In training my dogs I am loathe to use force. This is one of the reasons I hunt with Brittanies. When I researched the various breeds of gun dog I could choose from I found the Brittany best suited for the upland gunning I do here in Eastern Ontario and for my personality: I am a gentle man and a gentleman. I talked to Brittany breeders and read up on the breed and learned that Brittanies are renowned for their eagerness to please their masters and are easy to train. I also learned also they need a soft hand in training; that and there is never an excuse to beat or mistreat a dog. Hera is my fourth Brittany and by far the toughest of the four. As with the three Brittanies who came before her (Christie, Maggie and Juno) I always make certain Hera enjoys her time afield and that every outing ends on a positive note. This does not mean I never have to correct her, but in doing so I use force only as a last resort. True to the breed, Hera is eager to please her master and is happiest when she is in my good graces. When it comes to meting out discipline, usually scolding her in my sergeant-major voice is sufficient. She responds with contrition and I am careful to forgive her and assure her she is still my girl. Continue reading →
Hera chewing on a bone she found at Schäfer’s Wood.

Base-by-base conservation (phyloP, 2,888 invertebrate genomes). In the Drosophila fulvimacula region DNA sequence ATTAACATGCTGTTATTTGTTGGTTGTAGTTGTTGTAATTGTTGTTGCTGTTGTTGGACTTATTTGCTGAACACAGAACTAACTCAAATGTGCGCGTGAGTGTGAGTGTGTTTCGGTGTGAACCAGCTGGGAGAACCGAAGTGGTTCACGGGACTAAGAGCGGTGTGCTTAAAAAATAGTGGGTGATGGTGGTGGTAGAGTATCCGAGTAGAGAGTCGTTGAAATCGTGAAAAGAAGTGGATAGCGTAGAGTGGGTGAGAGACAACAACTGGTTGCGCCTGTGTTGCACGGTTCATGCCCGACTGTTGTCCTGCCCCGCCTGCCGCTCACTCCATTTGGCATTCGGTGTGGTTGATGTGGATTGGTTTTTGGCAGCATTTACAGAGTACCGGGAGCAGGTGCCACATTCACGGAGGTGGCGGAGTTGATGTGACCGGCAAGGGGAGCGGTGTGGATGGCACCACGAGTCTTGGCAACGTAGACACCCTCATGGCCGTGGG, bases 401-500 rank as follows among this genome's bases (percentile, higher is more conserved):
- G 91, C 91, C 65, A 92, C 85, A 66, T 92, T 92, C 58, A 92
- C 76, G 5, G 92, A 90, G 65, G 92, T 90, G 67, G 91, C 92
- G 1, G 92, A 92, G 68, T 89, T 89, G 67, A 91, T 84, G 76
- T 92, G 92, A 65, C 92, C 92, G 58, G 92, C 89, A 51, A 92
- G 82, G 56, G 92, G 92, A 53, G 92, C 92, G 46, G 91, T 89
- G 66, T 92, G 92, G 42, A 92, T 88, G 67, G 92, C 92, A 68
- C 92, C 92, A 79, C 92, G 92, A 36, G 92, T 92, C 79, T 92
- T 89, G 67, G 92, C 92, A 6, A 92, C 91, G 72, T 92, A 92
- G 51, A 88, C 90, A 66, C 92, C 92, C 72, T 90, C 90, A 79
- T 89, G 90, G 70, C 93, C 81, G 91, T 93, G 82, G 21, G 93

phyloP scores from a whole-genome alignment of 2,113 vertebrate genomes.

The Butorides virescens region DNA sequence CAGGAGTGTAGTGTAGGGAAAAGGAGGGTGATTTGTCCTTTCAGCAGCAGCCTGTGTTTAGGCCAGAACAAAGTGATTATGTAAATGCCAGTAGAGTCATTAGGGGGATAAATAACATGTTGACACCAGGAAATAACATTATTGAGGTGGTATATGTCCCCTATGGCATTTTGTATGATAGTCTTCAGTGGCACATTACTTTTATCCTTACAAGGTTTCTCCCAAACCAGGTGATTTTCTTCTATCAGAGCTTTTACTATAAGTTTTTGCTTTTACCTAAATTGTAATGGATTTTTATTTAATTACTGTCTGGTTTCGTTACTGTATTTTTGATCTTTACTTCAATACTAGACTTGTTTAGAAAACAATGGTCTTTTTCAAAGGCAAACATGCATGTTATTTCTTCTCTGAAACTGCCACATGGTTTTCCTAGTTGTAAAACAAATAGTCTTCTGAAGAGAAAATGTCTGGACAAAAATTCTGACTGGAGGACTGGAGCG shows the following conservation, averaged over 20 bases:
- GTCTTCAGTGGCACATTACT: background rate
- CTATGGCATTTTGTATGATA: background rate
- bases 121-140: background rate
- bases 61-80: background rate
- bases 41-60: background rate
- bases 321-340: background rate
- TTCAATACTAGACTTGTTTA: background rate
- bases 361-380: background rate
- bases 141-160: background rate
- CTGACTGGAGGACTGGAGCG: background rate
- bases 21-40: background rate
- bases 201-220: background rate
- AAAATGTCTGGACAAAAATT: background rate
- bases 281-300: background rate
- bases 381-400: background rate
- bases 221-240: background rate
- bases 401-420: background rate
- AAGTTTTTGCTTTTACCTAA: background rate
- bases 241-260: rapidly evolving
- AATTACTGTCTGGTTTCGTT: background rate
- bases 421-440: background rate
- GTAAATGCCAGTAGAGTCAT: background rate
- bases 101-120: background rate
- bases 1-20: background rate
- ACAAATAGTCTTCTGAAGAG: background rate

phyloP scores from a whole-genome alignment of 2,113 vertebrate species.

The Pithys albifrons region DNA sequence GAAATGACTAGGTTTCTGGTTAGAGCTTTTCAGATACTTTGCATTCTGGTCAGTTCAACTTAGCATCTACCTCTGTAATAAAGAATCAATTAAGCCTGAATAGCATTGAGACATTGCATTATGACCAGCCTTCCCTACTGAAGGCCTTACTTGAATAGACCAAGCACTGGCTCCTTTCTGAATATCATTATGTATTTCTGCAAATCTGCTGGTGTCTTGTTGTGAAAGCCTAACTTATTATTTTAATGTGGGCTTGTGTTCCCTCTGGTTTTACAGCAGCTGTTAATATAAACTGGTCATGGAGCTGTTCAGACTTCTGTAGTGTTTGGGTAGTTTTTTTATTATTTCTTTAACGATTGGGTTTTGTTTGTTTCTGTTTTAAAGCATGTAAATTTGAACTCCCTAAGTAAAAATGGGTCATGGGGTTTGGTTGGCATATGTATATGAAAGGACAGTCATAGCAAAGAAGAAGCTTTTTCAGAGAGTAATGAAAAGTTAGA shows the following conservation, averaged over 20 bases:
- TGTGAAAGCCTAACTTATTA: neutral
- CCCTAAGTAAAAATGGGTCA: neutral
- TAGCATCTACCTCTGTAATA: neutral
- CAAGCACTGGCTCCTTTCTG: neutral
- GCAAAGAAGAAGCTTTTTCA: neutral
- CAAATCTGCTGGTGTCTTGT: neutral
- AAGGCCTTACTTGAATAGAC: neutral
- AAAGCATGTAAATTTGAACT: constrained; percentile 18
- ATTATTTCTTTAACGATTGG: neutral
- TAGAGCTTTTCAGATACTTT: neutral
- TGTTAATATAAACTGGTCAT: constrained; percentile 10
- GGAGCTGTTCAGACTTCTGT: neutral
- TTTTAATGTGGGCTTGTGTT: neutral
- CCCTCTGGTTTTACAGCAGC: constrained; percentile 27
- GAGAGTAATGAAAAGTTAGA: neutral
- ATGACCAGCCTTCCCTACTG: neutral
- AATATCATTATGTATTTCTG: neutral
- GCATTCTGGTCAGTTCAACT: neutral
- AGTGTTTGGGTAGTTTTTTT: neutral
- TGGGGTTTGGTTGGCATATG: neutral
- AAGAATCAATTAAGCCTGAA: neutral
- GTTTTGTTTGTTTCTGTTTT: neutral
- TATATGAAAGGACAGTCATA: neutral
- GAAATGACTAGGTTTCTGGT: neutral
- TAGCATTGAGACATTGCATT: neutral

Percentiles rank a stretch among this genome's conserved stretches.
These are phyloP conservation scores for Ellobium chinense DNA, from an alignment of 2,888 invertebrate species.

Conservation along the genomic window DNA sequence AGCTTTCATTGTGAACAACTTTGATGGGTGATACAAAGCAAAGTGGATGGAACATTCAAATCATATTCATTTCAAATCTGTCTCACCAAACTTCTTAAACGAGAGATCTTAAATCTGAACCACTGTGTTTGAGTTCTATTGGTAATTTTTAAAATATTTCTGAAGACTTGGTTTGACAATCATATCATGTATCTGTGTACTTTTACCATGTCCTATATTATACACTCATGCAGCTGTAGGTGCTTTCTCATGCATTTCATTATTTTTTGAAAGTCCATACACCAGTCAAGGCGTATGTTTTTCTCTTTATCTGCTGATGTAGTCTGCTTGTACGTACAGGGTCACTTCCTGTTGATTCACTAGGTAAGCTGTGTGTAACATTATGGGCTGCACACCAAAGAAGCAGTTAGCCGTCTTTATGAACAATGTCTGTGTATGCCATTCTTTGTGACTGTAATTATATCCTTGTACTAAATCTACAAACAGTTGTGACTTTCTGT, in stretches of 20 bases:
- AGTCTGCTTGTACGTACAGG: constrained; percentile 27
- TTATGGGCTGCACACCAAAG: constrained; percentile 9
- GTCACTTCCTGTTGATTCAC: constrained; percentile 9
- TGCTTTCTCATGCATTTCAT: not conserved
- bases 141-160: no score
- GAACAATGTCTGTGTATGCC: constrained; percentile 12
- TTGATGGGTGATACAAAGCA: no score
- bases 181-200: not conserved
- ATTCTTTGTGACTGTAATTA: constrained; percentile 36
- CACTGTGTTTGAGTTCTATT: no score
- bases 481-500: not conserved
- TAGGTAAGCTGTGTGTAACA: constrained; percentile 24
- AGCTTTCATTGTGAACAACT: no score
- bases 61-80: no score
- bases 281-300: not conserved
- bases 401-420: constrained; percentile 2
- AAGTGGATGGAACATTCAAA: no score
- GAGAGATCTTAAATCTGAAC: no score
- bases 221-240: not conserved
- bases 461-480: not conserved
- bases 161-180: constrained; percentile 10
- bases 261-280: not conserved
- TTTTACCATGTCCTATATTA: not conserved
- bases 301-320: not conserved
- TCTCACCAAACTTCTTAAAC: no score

It is the end of October and the 2016 woodcock season is winding down. The forecast was for light rain, but virtually no wind this morning when I set out with Hera for the Marlborough Forest. We got away a little later than usual as I slept in a bit. We arrived at Cowan’s Corner close to 9:00 am. I hoped there might still be a few birds in the cover, left over from the great shoot we had the previous Monday afternoon. It snowed on Thursday and there were remnants of this on the ground as we approached the forest. It was overcast, but not raining when I set out with Hera at Cowan’s Corner for what turned out not her best day in the field. She locked up on point very quickly only to jump the gun and bump the bird before I could walk up her point. I bumped a second bird in short order, it flushed unseen. Hera was back in form when she pointed the third bird we found at Cowan’s Corner. It was in thick cover so I was well pleased when I flushed it over her point and got it with my second barrel. Hera made a good retrieve and we moved on.